As a Philadelphia injury lawyer, I'm pleased that there will be some accountability for the board and the officers for apparent mismanagement of this home. A nursing home is not just a business or even a nonprofit; it is a home, and families entrust their vulnerable loved ones to it. By failing to take good care of basics like paying employees, the officers may have made Pennsylvania nursing home abuse or neglect more likely. After all, it's hard to provide good care if you have constant turnover and low morale. And of course, at least two deaths did take place at the home that may be traceable to mismanagement and neglect. As a Philadelphia medical malpractice lawyer, I hope those two families are able to get the answers they deserve.

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September 20, 2011

Eleven People at Two Western Pennsylvania Nursing Homes Develop Legionnaires Disease

As a Pennsylvania nursing home lawyer, I was concerned to read about an outbreak of a water-borne disease in two Pittsburgh-area nursing homes. According to the Pittsburgh Tribune-Review, residents at two facilities in Turtle Creek, in the Pittsburgh suburbs, were diagnosed with Legionnaires' disease last week. Eight people fell ill at LGAR Health and Rehabilitation Center; three more patients were diagnosed at Hamilton Hills Personal Care Home. Three of the 11 patients had to be hospitalized. Because the disease is caused by a bacterium in water and spreads easily, both homes were using bottled water while they attempt to fix the problem and await test results.

Legionnaires' disease is life-threatening, particularly for children and the elderly. Rates of death for people who develop it in hospitals are as high as 50 percent. It is an infection with the bacteria Legionella, which is inhaled as water vapor from sources like showers, air-conditioners and humidifiers. Once it's in the body, victims develop a high fever and pneumonia-like symptoms that can include vomiting, diarrhea, confusion and even kidney impairment. No deaths in the Turtle Creek outbreaks were reported as of Sept. 15. However, the Tribune-Review added another victim to the total that day, reporting that the patient had previously been diagnosed with pneumonia. A spokesman for the Allegheny County Health Department said the department had already seen 50 or 60 cases this year. Nursing homes are especially vulnerable, he said, because they may keep their water temperatures low to avoid scalding fragile patients. LGAR had already heated and flushed its water, WTAE reported, and had also installed a special copper ionization system to prevent future outbreaks.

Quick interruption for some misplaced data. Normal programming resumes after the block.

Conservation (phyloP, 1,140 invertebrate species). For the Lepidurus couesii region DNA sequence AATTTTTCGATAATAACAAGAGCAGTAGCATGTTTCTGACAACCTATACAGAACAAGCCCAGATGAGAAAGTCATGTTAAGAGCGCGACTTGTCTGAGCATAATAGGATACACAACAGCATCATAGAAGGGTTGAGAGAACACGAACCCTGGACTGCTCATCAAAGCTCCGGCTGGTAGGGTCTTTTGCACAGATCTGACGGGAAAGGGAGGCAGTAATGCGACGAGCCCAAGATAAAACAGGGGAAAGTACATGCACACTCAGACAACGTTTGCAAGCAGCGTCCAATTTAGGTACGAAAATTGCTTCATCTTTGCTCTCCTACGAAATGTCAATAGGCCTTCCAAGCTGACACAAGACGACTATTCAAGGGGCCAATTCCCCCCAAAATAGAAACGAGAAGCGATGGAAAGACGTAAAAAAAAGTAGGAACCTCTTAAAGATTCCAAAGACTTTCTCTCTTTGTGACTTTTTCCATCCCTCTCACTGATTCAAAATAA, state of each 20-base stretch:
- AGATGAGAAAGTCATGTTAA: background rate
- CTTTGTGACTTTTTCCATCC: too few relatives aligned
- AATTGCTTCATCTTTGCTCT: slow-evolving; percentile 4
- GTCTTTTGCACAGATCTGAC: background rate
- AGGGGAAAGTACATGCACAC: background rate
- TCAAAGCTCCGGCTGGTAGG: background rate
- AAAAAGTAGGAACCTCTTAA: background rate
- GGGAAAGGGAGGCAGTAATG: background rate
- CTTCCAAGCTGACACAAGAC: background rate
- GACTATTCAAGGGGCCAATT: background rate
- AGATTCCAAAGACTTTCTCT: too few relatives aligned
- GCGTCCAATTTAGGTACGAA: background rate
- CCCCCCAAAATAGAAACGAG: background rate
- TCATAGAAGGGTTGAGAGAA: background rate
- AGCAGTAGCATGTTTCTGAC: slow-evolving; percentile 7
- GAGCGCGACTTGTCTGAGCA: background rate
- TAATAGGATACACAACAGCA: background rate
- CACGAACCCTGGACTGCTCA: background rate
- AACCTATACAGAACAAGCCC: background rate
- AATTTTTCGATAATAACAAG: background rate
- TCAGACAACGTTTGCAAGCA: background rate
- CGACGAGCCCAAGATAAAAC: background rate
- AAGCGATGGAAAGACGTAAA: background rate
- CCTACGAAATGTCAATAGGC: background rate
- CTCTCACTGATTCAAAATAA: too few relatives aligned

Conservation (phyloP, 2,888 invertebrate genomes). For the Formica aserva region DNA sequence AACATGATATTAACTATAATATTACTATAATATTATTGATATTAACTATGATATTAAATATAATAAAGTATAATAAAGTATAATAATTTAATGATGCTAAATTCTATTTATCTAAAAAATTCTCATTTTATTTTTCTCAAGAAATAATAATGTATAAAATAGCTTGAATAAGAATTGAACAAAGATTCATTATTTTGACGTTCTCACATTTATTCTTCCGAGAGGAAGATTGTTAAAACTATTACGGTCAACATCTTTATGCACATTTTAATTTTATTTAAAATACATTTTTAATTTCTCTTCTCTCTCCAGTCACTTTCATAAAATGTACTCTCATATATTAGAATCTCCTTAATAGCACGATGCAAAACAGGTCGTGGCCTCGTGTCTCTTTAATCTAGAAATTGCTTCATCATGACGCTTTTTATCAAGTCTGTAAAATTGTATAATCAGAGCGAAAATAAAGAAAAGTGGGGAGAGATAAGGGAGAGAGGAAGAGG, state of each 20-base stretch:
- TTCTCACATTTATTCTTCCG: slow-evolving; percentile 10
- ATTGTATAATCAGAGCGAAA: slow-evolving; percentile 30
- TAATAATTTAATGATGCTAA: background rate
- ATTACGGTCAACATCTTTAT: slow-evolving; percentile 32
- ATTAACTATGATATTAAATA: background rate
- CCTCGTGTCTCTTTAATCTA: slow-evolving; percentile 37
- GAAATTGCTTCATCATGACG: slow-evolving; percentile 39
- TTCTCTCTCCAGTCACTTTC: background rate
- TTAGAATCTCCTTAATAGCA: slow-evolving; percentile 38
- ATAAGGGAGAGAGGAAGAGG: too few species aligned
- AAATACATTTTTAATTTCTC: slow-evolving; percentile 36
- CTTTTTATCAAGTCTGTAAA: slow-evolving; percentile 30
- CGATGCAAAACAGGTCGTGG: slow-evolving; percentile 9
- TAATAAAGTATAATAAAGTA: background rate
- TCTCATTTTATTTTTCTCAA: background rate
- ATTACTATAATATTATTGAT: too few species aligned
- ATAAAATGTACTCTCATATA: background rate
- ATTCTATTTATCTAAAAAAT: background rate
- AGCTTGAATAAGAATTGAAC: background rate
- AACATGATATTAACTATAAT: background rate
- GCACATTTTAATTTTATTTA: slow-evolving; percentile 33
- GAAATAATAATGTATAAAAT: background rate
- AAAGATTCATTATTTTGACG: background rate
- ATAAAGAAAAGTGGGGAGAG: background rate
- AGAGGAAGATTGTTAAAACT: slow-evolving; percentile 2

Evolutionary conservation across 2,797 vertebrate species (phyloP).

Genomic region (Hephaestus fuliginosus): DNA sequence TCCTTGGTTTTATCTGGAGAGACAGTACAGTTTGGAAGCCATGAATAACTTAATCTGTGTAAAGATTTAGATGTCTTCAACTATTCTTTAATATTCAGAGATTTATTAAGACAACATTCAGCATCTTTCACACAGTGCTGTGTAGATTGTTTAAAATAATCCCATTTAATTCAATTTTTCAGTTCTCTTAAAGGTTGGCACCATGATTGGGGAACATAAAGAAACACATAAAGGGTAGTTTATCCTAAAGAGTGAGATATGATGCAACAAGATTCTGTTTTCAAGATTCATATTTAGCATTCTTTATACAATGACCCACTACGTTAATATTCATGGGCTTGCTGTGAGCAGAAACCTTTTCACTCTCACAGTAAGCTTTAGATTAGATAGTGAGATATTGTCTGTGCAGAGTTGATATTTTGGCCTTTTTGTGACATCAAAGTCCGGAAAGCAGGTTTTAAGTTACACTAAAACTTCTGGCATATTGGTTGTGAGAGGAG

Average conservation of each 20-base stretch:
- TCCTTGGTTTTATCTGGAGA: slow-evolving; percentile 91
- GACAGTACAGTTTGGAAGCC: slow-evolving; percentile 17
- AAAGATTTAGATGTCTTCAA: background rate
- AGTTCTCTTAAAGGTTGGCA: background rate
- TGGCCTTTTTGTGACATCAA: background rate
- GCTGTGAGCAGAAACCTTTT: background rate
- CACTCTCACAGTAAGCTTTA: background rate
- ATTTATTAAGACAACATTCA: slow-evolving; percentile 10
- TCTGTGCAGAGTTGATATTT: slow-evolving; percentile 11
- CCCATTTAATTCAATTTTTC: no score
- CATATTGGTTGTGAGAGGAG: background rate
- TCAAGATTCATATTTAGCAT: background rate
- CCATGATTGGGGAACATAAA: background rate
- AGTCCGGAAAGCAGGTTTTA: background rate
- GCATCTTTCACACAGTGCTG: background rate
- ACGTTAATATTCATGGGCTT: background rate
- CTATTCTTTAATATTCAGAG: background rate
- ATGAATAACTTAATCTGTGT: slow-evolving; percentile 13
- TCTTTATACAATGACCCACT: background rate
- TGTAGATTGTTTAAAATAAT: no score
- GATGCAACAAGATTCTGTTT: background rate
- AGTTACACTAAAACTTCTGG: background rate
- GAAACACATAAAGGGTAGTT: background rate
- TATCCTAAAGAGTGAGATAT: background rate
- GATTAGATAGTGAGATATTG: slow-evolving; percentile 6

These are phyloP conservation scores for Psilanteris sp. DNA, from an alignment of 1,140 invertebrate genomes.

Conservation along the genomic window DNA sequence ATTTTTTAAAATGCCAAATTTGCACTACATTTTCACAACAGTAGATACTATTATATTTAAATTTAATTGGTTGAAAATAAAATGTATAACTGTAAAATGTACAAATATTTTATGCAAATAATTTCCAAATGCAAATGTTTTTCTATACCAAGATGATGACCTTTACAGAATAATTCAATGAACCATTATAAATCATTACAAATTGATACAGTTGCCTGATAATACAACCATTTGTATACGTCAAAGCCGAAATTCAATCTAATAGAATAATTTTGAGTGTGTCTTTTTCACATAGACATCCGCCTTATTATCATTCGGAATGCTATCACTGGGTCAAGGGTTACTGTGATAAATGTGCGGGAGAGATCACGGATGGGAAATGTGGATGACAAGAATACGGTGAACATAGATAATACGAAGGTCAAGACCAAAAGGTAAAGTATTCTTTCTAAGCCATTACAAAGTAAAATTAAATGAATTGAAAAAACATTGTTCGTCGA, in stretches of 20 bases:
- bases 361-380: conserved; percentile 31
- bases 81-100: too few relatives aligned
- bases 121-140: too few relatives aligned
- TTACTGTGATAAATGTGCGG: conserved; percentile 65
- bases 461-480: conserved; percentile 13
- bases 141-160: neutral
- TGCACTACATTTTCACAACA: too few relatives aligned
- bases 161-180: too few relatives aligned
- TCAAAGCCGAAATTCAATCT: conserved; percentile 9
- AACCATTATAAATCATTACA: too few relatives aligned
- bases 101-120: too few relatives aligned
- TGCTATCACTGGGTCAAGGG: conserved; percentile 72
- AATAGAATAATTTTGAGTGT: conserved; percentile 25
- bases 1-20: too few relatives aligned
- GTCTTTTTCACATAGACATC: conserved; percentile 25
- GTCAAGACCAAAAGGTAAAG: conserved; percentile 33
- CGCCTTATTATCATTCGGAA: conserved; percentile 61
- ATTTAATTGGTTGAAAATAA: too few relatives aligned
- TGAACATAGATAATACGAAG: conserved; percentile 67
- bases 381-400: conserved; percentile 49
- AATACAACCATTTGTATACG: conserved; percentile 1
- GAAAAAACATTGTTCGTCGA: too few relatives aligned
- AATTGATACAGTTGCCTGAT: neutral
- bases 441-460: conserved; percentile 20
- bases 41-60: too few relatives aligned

It's pleasing to me as a Philadelphia medial malpractice lawyer that this nursing home is taking quick action to solve its Legionnaires' problem. Because this disease is transmitted by inhaling, it's not uncommon to see outbreaks affecting many, many people within range of the infected water supply. In a nursing home, a closed environment that patients rarely leave, this could mean an outbreak affecting nearly everyone in the home. And because the disease is especially hard on older people with health problems -- the kinds of health problems that require nursing home care -- a Legionnaires' disease outbreak could be life-threatening. Medical authorities agree that the disease is relatively easy to prevent, by keeping water supplies at safe temperatures. As a Philadelphia injury lawyer, I don't believe this is difficult for nursing homes to do -- and could make a huge difference for nursing home patients.

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September 14, 2011